5 Essential Tips and Tactics for a Successful Spring Bear Hunt


I don’t fully understand why there’s such a small nucleus of hard-core black bear hunters across Canada. Most hunters, it seems, either take bears for granted, ignore them completely or consider them an afterthought. Those who do take black bears seriously, however, personify single-minded focus like few others. What do they know that others don’t?

Widely distributed and generally plentiful wherever they can find food and enough cover, black bears can be hunted from Newfoundland to Vancouver Island, and from the U.S. border to the territories. Despite healthy populations across much of their range, however, these bruins often live their lives in relative anonymity, their shy personalities rendering them near invisible.


And therein lies the addictive element for dedicated bear hunters—the challenge of actually finding one, especially a mature boar.

Spring is the prime time for pursuing these truly fascinating animals, offering hunters an opportunity to head afield after several months of weather-induced torpor—along with the chance to collect a finely furred rug and some excellent meat. Then there’s the adrenaline-fueled excitement that only comes with hunting an animal that has both the tools and temperament to keep you guessing.

Not that hunting black bears should be entirely guesswork, at least when it comes to proven tactics and firepower. Here’s how to tip the odds in your favour.


Challenging. Exciting. Addictive. What you need to know to join the first big-game hunt of the year—gunning for black bears. Credit: Naoto Aoki.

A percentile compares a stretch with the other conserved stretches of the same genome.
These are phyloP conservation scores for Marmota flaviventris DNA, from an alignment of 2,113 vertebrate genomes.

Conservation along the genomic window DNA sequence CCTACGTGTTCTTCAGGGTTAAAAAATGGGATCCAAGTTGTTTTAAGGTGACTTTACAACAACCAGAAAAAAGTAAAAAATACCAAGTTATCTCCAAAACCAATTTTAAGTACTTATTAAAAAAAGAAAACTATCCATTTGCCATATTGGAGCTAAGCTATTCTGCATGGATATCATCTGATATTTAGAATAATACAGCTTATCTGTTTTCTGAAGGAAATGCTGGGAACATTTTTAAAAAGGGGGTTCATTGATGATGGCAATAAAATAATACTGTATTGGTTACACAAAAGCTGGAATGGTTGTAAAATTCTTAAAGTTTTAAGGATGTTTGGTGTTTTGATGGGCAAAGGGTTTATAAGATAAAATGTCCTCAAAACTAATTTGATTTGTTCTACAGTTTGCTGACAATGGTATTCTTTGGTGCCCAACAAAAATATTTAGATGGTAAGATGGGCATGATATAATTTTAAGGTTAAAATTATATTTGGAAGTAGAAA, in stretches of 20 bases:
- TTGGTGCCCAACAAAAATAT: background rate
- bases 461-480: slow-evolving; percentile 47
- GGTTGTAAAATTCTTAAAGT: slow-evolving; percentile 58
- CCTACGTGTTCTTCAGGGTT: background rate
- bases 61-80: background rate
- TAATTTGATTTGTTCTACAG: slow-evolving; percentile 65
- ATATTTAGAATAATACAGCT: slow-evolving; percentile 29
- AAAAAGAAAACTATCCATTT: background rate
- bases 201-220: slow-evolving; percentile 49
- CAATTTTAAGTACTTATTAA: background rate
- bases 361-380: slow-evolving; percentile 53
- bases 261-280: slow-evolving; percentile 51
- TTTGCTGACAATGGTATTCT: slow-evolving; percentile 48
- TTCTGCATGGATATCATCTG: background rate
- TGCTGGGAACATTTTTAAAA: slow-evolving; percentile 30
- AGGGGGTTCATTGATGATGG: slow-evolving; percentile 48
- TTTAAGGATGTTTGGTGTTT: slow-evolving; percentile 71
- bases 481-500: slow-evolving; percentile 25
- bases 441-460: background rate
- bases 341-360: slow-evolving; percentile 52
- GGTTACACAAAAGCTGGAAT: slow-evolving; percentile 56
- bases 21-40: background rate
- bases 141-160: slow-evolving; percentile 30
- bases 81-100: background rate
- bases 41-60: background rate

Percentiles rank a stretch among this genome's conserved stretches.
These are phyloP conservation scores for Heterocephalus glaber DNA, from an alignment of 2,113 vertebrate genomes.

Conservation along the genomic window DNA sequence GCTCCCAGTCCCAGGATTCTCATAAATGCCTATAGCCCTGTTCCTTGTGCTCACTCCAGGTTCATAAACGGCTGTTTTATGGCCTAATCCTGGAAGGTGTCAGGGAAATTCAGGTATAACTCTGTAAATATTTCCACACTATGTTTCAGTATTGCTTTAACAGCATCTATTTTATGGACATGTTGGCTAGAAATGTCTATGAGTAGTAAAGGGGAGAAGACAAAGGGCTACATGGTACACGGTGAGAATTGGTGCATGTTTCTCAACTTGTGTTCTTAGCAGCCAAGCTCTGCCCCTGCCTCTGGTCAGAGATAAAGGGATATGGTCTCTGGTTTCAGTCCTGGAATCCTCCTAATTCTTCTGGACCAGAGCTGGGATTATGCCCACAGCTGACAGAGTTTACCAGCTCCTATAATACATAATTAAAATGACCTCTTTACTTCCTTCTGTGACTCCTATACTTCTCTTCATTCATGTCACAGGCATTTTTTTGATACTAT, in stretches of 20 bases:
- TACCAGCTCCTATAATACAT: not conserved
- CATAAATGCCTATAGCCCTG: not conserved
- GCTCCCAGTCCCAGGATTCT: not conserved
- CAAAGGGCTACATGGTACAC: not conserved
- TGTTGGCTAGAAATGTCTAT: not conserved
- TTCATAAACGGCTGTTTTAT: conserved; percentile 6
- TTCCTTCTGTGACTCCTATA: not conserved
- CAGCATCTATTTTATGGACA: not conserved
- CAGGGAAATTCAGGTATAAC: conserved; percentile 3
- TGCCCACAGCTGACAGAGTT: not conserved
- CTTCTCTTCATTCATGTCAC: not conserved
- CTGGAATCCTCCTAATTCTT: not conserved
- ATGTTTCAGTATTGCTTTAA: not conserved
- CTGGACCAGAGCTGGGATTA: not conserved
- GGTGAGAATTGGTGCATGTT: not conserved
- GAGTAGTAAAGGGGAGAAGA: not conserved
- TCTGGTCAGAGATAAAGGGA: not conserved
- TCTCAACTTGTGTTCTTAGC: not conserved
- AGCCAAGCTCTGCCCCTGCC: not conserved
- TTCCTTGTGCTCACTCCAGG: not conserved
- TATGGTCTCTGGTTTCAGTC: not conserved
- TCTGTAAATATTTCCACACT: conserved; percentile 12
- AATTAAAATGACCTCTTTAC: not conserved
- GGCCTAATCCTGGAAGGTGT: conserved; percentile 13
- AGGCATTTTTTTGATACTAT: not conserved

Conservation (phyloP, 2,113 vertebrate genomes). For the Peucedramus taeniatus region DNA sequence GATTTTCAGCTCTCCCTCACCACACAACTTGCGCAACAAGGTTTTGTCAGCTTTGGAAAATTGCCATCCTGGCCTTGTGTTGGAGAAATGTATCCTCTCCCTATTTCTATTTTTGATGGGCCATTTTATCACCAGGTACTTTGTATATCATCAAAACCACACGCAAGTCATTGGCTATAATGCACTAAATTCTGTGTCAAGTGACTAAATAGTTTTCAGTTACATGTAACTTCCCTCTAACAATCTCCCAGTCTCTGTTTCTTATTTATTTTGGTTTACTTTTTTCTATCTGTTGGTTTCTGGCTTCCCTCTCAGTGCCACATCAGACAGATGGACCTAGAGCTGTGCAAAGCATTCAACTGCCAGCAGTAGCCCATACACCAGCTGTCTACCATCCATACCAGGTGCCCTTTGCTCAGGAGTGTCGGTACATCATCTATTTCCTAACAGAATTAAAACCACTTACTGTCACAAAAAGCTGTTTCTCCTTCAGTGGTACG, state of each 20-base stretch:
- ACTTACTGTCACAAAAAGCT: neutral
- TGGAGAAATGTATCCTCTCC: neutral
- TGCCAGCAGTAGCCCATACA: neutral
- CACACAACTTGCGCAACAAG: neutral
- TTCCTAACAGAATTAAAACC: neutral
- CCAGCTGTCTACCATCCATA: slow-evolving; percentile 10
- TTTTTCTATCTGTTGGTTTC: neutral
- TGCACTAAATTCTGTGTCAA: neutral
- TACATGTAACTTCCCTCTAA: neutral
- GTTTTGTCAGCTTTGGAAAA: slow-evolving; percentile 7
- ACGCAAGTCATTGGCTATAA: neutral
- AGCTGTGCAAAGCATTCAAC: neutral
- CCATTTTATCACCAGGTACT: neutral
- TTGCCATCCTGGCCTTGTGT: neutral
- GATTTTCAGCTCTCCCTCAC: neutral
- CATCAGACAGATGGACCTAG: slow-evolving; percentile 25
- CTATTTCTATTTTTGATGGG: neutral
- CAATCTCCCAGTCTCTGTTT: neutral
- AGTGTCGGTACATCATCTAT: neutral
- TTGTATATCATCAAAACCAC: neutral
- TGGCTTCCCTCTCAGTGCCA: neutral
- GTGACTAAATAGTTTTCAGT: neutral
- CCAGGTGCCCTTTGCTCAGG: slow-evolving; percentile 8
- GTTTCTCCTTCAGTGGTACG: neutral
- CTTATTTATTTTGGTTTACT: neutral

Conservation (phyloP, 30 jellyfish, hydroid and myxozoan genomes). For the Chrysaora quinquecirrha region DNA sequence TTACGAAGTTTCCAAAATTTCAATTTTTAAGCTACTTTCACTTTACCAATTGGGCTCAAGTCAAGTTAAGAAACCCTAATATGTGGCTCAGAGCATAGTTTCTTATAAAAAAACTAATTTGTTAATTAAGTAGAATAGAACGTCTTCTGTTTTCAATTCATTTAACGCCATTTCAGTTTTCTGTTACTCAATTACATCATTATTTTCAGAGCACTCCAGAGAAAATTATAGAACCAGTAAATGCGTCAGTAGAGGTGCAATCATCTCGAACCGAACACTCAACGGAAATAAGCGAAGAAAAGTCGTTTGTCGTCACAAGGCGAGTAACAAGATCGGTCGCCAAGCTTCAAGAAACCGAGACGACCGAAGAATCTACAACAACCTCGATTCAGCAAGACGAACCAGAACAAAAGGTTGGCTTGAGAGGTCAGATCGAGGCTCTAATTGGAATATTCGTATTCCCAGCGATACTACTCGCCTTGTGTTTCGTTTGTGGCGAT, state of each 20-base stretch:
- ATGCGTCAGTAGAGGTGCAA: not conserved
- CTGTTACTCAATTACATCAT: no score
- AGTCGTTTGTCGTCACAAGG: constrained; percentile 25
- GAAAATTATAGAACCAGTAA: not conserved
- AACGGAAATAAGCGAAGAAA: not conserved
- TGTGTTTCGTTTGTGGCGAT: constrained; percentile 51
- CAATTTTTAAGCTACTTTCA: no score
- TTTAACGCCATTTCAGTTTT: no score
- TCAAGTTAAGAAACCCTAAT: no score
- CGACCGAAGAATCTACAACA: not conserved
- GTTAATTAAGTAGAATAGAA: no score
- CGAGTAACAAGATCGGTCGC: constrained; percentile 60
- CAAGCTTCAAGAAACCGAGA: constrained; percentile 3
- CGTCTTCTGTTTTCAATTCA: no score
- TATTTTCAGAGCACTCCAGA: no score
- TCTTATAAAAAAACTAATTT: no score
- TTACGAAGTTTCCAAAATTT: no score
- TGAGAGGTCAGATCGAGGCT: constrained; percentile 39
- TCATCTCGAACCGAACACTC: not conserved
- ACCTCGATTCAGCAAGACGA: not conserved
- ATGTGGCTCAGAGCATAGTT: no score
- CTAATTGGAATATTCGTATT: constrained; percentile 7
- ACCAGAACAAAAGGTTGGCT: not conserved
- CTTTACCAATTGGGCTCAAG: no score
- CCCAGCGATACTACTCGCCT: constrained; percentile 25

Challenging. Exciting. Addictive. What you need to know to join the first big-game hunt of the year—gunning for black bears. Credit: Naoto Aoki.

Spot and Stalk

Stalking to within range of a mature black bear boar is one of the more thrilling hunts most of us will experience. No matter how calm and cool you think you may be, even the most seasoned hunter feels a little rush when closing the distance. Like a roller coaster ride, it’s the uncertainty about how things might turn out that makes it all the more fun.

Spring bears are slaves to their stomachs and will generally gravitate to the easiest available food source after emerging from their winter dens. Across the vast majority of black bear habitat, they’ll feed on naturally greening vegetation first. Wherever you can find early-emerging grasses, forbs or buds, you’re likely to also find black bears.

Knowledgeable hunters focus on south-facing slopes and ridges, or on areas where there’s new plant growth, such as pipeline corridors, cutlines and even backcountry roadside ditches. Since bears consistently follow drainage system ridges searching for food, other edge habitats such as lakeshores, coastal inlets, river valleys, creek banks and beaver dams are also good bets.

Where conditions allow, drifting river valleys while glassing the south-facing slopes can be a successful tactic. If you do spot a bear when floating, be sure to identify key landmarks to guide your stalk before setting foot on shore. Having drifted for spring bears several times on Alberta’s Peace River, I can tell you from experience that riverbanks and valleys looks considerably different when you’re slogging up them than they do from the water.

In forested agricultural areas, meanwhile, bears will often go after grain, especially barley and oats—as well as fruit crops—that weren’t harvested the previous fall. My first black bear, in fact, was a beautiful chocolate-coloured animal I spotted in an oat field near Alberta’s Smoky River Valley. I stalked the bruin to within nine yards—much closer than either of us wanted to be—almost stumbling on to him while creeping through the waist-high grass. Fortunately, I was able to square the situation away before he had a chance to react.

When glassing for bears, focus on south-facing slopes and edge habitat such as lakeshores.